Almost exactly two years ago, I attended a regional meeting of the Employee Ownership Association. It was a day that genuinely changed my life.
I’d been looking for an exit route for my business, Ovation Finance, for some time, and had been working to make myself the least important person in the business for several years. I was by no means desperate to sell, but wanted options for the future.
At that EOA meeting I met owners who had sold to or were considering an Employee Ownership Trust (EOT). I also met employees of EOT owned companies. The positivity and energy in the room was inspiring, and I knew I had found my exit.
Nine months later we completed the deal. In hindsight, this timescale was too short, and I should have taken much longer in preparing the business for employee ownership.
Armed with this new understanding, and the experience of having gone through the process myself, I wrote a book called The Eternal Business. I then began a new career promoting the concept of the EOT, both generally, and specifically to IFA owners.
Platform company Nucleus has recently released the latest census of advisers who use their platform. It makes interesting reading over a wide range of areas. For example, it reveals a progressive trend of investment in youth, with some 60 per cent of firms employing between one and four people under the age of 30.
I particularly enjoyed hearing 16 per cent of firms said they are considering using the EOT as their exit route. Last year the question was not even asked.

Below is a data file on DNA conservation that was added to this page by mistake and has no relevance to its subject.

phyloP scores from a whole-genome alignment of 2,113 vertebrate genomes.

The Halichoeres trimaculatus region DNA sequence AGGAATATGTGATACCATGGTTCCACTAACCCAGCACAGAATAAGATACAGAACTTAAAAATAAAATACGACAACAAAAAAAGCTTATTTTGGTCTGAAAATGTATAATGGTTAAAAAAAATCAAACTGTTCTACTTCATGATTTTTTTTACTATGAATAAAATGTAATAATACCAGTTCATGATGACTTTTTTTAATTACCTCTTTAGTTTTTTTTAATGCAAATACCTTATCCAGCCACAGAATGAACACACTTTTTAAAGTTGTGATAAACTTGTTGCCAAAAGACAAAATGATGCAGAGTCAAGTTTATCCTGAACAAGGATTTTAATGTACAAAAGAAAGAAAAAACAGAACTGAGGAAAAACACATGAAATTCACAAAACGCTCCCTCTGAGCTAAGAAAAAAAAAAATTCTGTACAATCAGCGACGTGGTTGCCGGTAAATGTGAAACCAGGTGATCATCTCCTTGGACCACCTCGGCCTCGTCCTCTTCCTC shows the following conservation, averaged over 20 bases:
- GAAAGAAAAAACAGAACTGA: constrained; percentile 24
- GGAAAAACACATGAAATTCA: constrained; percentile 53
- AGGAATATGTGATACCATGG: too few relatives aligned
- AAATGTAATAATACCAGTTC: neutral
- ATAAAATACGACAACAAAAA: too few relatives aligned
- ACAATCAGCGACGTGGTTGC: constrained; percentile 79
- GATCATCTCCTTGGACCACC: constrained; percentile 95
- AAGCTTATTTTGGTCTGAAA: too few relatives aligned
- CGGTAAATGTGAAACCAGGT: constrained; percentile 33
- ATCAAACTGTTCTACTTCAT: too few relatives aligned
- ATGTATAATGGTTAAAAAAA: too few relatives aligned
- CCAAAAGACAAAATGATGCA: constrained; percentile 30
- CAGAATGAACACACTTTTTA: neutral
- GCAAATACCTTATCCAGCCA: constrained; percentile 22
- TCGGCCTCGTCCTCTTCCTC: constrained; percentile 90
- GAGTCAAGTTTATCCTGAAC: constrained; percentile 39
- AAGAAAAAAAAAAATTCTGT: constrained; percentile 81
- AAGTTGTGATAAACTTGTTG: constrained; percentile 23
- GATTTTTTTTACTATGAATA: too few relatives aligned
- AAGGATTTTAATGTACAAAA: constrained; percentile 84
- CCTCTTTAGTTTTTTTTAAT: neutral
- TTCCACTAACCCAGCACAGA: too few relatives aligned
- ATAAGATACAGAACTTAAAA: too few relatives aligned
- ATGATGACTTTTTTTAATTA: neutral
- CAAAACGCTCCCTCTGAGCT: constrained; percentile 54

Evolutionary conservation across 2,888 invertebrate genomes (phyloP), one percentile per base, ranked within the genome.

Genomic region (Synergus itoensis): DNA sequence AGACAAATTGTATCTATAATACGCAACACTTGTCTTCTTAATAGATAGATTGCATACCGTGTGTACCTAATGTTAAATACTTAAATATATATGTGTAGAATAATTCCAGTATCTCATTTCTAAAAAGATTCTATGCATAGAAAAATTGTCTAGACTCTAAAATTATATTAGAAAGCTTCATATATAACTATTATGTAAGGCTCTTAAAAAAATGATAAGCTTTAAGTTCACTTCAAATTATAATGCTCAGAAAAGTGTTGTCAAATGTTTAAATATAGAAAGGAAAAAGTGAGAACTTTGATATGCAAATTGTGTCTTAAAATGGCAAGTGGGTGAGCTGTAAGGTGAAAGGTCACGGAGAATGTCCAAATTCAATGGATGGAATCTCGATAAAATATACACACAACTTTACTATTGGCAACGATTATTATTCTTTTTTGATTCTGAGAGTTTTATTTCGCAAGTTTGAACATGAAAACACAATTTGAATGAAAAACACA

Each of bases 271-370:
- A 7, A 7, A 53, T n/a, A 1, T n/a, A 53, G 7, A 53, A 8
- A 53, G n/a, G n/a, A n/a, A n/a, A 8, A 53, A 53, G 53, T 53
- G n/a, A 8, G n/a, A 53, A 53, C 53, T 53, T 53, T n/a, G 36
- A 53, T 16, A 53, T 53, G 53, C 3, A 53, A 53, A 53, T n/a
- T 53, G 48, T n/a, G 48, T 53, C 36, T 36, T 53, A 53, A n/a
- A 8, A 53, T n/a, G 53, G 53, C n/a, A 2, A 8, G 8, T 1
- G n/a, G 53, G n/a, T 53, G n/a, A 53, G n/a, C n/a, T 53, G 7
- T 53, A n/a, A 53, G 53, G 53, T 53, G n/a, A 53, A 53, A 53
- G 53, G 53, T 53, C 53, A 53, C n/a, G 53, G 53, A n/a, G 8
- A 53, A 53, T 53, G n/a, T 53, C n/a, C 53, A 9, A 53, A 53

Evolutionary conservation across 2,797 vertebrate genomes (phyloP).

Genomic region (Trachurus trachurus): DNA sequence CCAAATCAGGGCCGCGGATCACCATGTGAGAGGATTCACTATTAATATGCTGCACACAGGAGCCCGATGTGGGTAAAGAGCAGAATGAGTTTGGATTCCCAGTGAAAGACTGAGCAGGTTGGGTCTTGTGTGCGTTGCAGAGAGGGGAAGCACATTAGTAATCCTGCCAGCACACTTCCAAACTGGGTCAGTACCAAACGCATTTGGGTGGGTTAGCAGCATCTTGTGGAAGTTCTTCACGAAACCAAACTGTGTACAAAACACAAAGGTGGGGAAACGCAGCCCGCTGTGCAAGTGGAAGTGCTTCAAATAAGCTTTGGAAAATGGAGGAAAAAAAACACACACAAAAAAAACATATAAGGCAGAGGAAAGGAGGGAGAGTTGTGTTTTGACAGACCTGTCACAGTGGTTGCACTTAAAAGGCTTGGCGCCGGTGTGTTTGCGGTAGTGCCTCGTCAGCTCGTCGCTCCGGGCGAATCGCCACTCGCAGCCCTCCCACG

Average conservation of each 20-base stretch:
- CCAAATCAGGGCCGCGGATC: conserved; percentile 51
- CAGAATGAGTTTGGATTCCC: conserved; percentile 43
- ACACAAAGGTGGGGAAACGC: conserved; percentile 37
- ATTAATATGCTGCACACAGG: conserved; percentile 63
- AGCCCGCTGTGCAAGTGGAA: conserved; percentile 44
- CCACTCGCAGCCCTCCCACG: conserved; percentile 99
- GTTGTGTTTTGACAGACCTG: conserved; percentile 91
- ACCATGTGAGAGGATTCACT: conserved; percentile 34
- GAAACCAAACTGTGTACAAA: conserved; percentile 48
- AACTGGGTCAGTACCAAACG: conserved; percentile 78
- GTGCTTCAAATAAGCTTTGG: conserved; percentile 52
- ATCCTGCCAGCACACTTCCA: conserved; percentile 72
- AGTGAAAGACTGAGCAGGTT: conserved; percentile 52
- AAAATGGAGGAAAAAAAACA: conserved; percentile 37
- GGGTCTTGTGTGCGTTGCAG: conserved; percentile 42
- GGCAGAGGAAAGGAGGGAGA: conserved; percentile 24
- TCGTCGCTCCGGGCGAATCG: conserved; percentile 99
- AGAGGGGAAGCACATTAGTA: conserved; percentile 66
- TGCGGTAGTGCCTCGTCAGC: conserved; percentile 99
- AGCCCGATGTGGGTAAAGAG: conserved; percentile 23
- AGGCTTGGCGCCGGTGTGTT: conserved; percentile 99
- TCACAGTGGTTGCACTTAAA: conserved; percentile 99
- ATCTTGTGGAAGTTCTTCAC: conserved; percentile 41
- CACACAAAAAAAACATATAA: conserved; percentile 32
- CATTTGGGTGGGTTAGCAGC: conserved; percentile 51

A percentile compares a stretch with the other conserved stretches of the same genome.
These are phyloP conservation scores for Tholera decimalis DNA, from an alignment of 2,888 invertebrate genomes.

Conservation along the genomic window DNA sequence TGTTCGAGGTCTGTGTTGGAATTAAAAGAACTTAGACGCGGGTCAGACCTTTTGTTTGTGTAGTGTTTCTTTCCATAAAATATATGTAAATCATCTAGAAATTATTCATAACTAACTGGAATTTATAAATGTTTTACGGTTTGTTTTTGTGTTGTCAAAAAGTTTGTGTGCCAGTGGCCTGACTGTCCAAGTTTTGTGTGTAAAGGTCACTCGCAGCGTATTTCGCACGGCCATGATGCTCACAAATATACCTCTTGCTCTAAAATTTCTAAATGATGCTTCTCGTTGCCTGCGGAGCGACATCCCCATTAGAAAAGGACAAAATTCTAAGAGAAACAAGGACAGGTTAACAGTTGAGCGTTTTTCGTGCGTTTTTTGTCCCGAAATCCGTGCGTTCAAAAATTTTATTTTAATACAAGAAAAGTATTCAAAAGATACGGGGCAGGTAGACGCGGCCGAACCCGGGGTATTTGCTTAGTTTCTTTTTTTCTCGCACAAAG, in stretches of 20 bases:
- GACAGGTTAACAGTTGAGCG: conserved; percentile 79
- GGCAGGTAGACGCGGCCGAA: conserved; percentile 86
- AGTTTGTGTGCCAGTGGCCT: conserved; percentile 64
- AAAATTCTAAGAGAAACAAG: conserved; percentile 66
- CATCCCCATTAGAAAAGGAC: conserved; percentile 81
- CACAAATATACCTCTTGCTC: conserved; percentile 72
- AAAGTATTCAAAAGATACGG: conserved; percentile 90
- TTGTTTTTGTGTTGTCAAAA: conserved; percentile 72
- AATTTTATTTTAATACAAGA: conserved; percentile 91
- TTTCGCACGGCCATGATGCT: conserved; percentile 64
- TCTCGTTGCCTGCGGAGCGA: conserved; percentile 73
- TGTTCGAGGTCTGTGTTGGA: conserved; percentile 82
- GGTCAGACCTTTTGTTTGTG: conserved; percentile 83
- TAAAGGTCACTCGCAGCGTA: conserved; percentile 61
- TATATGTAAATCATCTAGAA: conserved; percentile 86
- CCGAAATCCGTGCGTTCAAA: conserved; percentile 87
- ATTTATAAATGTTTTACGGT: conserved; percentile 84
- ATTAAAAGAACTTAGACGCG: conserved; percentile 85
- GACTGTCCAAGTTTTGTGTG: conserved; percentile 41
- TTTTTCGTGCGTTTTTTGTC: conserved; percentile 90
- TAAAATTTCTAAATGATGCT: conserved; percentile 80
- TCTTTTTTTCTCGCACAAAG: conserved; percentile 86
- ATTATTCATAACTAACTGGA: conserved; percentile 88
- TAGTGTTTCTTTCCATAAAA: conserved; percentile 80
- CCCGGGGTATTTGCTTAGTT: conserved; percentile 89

Intentions in to action
There are many changes required for a founder to go from being central to a business to being able to exit. My experience suggests that it takes at least two years before an owner will feel ready to step aside, often much longer.
The interest in my Eternal Business Consultancy and online programme has been enormous, and I have over 60 companies currently considering this route. The majority of them are IFAs. So far, however, those moving from intention to taking action has been much lower.
The reasons for the delay have been numerous, but they are often due to the owners being too busy running their business.
To give an example, one firm commented that they need to sort out issues within the firm around the reliance upon the founder before they start dealing with succession planning issues. Yet this almost perfectly describes what succession planning actually entails!
The danger in not dealing with the issues early can be that an owner will find themselves at the point of needing to sell the business, but without having prepared. And this means options may be limited and valuations reduced.
The great news about the Nucleus survey is the number of companies now seeing the EOT as their potential exit vehicle. The next challenge is to get more owners to start taking the steps towards it!
Chris Budd is former managing director of financial planning firm Ovation Finance and founder of The Eternal Business Consultancy